TO UNDERSTAND Egypt's current rage at Cyprus, you must first understand the softness Cyprus has long felt for the Palestinians. Cyprus is the lone country that accords the Palestine Liberation Organization full diplomatic status. When the Lebanese war made it impractical for Palestinian guerrillas to train in Lebanon, some switched to Cyprus. They seem to come and go easily. An important segment of the local political community is sympathetic to them.
The Egyptian commando force, arriving at Larnaca airport Sunday without clear notice or coordination to hunt the two Palestinians who had just publicly slaughtered an Egyptian editor, surely brought a good part of its grief upon itself. Cyprus had its sovereignty to protect, not to speak of its president, who was in the control tower. But Cyprus Airlines had flown in a dozen of PLO leader Yasser Arafat's elite guard from Beirut to help the Cypriot National Guard cope with the emergency, and in the heat of it these PLO men (in mufti) joined the guard in repulsing the Egyptian attack on the two terrorists. The attack was a fiasco, and 15 Egyptians died. One does not have to endorse Anwar Sadat's charge that the Cypriot government "colluded" with the PLO to whistle at the cozy way they got along.
There's no proof that either Cyprus or even the PLO sponsored the assassination of the editor or schemed to let the assassins escape. But Egypt's confidence in Cyprus is not likely to be soon restored short of the Cypriot government's consent, so far not forthcoming, to hand over the murderers to Cairo. As long as the Cypriots keep them, and especially if the pair are not promptly tried by procedures showing no tinge of political favor, the bad blood suddenly stirred between Cyprus and Egypt will remain. Cyprus, moreover, must address the concerns raised in many other countries by the Larnaca incident.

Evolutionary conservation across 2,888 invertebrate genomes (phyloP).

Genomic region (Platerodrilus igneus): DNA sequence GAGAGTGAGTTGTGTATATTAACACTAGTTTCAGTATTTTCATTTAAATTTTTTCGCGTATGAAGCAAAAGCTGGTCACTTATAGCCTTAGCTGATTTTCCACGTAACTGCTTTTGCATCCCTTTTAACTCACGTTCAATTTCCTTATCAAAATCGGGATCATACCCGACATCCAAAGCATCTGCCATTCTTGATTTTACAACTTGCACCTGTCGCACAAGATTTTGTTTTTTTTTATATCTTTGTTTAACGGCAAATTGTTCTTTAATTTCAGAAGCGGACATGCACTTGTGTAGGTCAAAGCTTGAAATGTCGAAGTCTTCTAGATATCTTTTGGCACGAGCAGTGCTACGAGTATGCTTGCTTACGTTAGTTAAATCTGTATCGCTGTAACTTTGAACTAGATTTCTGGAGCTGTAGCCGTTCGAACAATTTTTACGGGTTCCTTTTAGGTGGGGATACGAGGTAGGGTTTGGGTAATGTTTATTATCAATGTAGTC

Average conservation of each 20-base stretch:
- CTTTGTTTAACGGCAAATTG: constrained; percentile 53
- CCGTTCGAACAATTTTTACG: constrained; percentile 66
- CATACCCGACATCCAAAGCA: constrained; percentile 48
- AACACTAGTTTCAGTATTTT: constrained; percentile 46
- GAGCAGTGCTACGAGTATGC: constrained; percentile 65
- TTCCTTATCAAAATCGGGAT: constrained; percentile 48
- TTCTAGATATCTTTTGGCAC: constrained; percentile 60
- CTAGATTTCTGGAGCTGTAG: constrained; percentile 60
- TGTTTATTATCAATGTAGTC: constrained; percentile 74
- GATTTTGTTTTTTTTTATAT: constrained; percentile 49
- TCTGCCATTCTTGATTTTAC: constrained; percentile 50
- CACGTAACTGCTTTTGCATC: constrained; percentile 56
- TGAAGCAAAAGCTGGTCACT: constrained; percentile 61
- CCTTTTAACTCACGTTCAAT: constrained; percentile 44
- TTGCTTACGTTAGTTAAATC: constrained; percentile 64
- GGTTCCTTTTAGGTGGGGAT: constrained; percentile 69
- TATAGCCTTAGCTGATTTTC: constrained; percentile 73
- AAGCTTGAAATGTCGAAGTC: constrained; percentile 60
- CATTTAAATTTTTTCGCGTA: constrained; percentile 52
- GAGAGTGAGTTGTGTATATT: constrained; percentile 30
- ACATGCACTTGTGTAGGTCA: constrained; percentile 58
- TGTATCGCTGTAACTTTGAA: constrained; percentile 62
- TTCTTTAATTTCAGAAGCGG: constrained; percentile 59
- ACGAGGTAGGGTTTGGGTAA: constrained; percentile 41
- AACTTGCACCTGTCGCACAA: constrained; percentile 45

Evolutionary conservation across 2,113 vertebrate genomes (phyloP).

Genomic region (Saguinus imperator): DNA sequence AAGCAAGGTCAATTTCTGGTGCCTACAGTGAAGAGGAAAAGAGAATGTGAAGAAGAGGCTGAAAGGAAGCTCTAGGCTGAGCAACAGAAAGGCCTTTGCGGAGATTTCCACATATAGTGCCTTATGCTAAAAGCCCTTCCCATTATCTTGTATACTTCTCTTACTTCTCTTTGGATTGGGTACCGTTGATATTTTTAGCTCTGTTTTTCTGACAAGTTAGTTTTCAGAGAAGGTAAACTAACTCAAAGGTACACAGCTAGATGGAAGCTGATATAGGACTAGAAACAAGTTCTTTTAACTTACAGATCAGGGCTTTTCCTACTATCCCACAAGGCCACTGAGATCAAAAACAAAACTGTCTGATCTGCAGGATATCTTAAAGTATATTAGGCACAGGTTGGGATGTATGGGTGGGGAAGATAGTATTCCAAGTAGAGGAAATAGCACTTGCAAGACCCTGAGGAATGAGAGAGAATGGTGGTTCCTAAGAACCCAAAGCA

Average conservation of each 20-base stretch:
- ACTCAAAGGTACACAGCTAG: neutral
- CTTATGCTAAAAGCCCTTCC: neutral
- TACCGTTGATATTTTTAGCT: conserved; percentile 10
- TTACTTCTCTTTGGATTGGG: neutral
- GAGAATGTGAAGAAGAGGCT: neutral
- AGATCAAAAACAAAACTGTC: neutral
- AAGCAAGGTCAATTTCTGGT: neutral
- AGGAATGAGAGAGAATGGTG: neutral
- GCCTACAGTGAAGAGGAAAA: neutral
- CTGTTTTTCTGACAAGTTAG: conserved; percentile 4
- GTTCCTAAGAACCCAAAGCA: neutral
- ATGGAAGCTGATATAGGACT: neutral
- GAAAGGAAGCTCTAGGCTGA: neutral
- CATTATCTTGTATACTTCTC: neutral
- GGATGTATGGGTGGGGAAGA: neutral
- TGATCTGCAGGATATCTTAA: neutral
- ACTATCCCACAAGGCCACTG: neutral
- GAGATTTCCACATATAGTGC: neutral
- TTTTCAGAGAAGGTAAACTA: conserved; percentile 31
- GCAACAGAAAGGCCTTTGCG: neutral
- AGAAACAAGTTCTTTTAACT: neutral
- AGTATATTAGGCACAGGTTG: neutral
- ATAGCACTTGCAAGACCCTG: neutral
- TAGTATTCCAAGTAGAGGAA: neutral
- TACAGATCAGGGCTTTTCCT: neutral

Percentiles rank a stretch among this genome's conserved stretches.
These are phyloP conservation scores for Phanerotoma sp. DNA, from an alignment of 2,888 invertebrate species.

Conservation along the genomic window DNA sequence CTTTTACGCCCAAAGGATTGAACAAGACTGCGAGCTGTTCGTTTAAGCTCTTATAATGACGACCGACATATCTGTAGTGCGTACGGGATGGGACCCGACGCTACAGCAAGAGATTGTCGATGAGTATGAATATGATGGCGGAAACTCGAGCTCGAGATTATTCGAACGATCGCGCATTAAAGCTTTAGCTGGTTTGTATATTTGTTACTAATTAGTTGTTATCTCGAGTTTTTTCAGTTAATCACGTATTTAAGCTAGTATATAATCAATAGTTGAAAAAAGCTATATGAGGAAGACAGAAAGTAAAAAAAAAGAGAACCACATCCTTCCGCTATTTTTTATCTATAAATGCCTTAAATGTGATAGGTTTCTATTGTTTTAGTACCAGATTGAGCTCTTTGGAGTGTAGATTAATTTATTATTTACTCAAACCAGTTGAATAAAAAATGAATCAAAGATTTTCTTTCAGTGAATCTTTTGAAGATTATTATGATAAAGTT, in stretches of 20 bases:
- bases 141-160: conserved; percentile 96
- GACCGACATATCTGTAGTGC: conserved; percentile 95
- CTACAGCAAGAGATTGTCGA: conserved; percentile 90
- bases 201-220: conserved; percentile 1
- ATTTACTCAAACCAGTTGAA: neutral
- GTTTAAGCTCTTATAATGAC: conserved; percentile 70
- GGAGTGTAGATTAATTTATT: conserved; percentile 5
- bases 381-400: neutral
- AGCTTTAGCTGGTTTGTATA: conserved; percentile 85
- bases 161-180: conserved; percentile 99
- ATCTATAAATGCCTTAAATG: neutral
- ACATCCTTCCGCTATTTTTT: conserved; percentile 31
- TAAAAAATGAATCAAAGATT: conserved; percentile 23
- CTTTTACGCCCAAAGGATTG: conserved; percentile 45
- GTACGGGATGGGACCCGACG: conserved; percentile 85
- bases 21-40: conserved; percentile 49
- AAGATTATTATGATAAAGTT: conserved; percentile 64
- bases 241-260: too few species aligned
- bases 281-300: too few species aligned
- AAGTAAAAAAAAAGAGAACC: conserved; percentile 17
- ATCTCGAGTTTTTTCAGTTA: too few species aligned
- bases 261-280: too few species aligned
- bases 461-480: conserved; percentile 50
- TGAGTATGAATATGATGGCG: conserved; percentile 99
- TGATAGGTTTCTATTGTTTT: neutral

The more lingering significance of this episode, however, is likely to be found in the resentment raised among Arabs against Palestinians -- the more so that the slain editor was widely known in the Arab world for his novels and film scripts. "Egypt is defending the Palestinian cause everywhere while the Palestinians are going to nightclubs and offering themselves for hire as assassins and terrorists," Mr. Sadat declared, expressing what seems to be a popular sentiment in many Arab countries.
It is, in some respects, a bum rap. Some Palestinians may be guilty as charged, but others surely long to be led in a peaceful way to, in Jimmy Carter's nice choice of words, participate in the determination of their own future. These Palestinians -- we would guess they constitute a majority, and a largely silent one -- must cringe as the terrorist fringe repeatedly tars their image and discredits their cause. Many of them turn to the PLO, but that organization has been cruelly unresponsive: Politically and organizationally, it has been unable to conquer its doubts and divisions and to join in the peace-seeking process begun by Mr. Sadat and joined in by Israeli Prime Minister Menachem Begin.
We hope that the Larnaca incident will help ease the Palestinian movement along the way to the realization that its best prospects lie in moderation -- moderation of means as well as ends.